The fight itself did not figure to be particularly rousing, but there is a certain fascination to a title match being held in a strange setting. History argues well for the big fight in the little town. Doc Kearns destroyed Shelby, Mont. in one of his Jack Dempsey capers, and we are all familiar with tiny, ambitious Lewiston, Me. San Remo? Well, this would be stimulating: a fight on the romantic Italian Riviera, a scene that the international jetters would have to make. The American television viewers would surely be impressed by the glittering sight of Jackie and Ari, Prince Rainier and Grace, and Marcello Mastroianni, not to mention the somewhat offbeat presence of 47 Mormons who would be there to see one of their own, Don Fullmer, reach for the prize.
Unfortunately, Jackie and Ari did not know they were supposed to be there, Marcello was busy making money some where else and the Mormons had long ago given up the idea of the trip to San Remo. Only Virna Lisi, admittedly a toothsome adornment, got to ringside, and her trip there was not pleasant. An egg and a rotten apple thrown by students just missed her pretty head.
Still, 1,800 people, contributing the equivalent of $80 each, made it inside the Ariston Theater, for the most part unscathed. It took a while for the students to perfect their throwing arms and to stoke their anger high. Then they made a move at the line of cops, who, with egg dripping off their uniforms, responded at first with a hesitant defense and then a demonic charge. A few heads were split, and the cops ended up with an outrageous cleaning bill.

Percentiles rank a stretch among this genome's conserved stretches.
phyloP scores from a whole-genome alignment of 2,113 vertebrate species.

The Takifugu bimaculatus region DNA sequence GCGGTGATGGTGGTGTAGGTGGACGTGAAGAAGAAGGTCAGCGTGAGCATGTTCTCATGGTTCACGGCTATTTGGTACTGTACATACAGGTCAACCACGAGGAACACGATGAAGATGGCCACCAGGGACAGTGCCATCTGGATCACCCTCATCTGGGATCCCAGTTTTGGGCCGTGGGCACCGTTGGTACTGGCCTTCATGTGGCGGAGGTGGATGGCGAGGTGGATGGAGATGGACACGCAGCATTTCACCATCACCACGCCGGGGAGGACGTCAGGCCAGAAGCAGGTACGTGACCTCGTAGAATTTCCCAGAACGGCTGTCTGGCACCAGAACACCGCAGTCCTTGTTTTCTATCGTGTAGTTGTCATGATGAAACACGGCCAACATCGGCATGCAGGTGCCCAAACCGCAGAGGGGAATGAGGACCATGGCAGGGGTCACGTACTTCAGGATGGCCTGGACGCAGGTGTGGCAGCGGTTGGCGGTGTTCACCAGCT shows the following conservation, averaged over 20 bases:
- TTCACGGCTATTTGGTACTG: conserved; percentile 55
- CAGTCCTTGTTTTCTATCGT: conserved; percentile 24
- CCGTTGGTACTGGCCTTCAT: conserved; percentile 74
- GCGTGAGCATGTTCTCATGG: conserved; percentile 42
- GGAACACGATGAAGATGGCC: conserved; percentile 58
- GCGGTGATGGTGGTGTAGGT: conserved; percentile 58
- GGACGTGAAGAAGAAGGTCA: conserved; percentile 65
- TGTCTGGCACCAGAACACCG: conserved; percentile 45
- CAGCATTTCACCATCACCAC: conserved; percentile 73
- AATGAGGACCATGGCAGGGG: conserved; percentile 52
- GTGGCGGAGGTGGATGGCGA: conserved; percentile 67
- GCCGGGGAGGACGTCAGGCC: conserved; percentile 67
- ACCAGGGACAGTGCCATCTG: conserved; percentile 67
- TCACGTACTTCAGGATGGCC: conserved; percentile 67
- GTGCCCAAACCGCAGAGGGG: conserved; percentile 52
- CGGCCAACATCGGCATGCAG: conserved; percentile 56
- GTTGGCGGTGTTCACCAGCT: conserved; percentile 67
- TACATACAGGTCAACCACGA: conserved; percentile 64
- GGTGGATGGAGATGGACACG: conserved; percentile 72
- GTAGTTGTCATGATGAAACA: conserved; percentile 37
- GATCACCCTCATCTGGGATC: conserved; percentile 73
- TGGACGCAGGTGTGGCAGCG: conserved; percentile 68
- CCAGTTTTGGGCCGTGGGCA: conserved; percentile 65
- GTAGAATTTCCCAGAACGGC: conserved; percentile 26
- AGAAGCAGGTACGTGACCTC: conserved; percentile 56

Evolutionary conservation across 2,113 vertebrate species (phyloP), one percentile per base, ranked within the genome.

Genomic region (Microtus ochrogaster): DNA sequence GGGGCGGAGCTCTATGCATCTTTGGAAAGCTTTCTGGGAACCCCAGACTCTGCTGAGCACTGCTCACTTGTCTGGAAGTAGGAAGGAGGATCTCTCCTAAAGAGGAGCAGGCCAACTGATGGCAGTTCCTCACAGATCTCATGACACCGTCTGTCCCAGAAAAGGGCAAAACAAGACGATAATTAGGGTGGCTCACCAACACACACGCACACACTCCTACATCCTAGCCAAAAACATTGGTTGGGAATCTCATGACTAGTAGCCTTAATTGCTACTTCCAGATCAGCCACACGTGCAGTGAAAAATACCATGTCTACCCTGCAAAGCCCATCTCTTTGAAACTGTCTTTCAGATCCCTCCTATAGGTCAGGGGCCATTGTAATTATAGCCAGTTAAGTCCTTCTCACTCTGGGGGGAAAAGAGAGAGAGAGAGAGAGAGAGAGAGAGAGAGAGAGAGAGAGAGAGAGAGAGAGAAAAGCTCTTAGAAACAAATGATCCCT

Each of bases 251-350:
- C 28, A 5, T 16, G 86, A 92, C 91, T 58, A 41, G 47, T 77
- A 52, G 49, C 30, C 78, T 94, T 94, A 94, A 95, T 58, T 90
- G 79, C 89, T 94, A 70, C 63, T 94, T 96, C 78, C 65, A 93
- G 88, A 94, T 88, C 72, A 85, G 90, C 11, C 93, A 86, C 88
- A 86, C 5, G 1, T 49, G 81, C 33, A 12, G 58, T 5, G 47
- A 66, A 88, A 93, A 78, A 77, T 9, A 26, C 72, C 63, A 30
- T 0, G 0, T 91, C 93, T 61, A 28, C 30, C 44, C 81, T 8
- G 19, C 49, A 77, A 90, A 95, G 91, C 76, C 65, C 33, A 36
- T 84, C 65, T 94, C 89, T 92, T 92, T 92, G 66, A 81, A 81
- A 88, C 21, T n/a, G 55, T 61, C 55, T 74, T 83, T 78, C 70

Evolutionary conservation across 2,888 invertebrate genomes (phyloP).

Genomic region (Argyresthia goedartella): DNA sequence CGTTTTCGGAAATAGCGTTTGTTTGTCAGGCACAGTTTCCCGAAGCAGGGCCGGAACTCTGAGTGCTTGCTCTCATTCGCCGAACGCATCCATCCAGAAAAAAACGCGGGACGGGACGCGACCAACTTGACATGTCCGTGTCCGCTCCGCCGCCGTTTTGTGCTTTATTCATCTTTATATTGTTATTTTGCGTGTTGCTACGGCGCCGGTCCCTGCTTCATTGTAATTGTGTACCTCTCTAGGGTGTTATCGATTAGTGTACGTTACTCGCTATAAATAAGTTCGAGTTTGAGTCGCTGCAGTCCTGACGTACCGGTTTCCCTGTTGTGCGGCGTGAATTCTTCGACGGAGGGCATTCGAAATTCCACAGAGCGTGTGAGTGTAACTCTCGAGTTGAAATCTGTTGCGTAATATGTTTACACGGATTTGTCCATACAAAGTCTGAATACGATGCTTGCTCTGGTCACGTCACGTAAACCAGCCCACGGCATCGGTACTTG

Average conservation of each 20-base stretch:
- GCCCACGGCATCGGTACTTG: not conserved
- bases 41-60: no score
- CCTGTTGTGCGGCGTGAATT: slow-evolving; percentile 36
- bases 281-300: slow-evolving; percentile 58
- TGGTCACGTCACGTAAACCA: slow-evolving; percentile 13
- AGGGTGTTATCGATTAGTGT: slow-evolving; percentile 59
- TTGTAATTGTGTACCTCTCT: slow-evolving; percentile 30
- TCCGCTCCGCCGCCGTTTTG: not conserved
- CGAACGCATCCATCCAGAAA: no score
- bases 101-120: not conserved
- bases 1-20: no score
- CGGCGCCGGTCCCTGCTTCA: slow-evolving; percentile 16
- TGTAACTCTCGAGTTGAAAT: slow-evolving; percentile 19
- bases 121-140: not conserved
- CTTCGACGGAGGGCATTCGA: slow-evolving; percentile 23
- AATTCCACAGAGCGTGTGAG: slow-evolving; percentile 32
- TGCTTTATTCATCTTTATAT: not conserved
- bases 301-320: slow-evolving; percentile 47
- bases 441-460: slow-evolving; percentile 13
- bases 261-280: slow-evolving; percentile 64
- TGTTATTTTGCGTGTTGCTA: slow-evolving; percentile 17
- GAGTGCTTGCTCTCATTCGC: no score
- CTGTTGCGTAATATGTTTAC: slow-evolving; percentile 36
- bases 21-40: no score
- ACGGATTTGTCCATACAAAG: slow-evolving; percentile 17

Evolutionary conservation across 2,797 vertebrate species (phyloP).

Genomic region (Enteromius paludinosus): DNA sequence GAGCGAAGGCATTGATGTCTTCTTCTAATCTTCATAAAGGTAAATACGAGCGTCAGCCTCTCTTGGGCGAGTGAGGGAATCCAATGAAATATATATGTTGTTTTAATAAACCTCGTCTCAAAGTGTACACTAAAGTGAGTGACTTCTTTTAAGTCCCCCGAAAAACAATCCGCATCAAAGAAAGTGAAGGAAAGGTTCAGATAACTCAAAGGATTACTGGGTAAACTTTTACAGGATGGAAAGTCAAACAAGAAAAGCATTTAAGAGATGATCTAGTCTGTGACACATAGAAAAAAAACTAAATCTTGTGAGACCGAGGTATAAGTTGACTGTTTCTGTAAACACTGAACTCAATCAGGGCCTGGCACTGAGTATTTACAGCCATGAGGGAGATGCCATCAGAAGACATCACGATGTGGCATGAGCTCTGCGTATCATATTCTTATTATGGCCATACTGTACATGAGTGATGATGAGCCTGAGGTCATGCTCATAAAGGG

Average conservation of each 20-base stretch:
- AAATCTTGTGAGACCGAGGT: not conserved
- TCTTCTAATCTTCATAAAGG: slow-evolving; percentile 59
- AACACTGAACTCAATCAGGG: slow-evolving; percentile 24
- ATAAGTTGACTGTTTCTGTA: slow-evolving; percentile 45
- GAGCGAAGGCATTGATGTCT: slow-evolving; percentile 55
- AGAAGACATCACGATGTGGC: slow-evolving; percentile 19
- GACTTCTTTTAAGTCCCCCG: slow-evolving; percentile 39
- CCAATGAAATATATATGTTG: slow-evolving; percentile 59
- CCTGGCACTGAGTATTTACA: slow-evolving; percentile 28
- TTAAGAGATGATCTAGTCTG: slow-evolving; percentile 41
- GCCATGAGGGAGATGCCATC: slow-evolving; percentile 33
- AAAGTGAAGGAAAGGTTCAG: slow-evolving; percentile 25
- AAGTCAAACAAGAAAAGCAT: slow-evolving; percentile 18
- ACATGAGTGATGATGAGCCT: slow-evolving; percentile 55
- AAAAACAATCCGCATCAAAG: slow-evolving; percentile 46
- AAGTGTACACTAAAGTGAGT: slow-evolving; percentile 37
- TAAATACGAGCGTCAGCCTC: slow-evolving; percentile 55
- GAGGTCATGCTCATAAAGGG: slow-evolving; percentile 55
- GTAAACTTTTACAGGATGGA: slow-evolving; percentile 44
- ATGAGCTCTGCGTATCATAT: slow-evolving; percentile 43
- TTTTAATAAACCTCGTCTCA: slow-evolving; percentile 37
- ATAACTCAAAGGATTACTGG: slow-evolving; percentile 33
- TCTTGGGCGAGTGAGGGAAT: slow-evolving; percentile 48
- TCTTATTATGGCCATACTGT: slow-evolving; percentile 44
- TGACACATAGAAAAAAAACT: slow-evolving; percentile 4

"Ha!" yelled one student, "how do they like this? Bad publicity, eh? Why are we fighting? Because all over, people are not making money. People are living in bad homes and have nothing to eat. And they spend—the town council—50 million lire on a fight!"
In view of the performance inside the ring, all that lire did seem a waste. It was clear that the promoters and the vast army of town generals, who seemed always to be clucking over their stroke of publicity genius, were blatantly unconcerned about who would be fighting and how they would fight. "A good story on the town, on beautiful San Remo, eh?" one of them said to a reporter. Then he added, chuckling, "Five hundred thousand lire for you, eh?" Suppose it was a bad fight, he was asked. He shrugged and went into a lengthy dissertation on how the German Emperor Frederick III adored San Remo in 1887.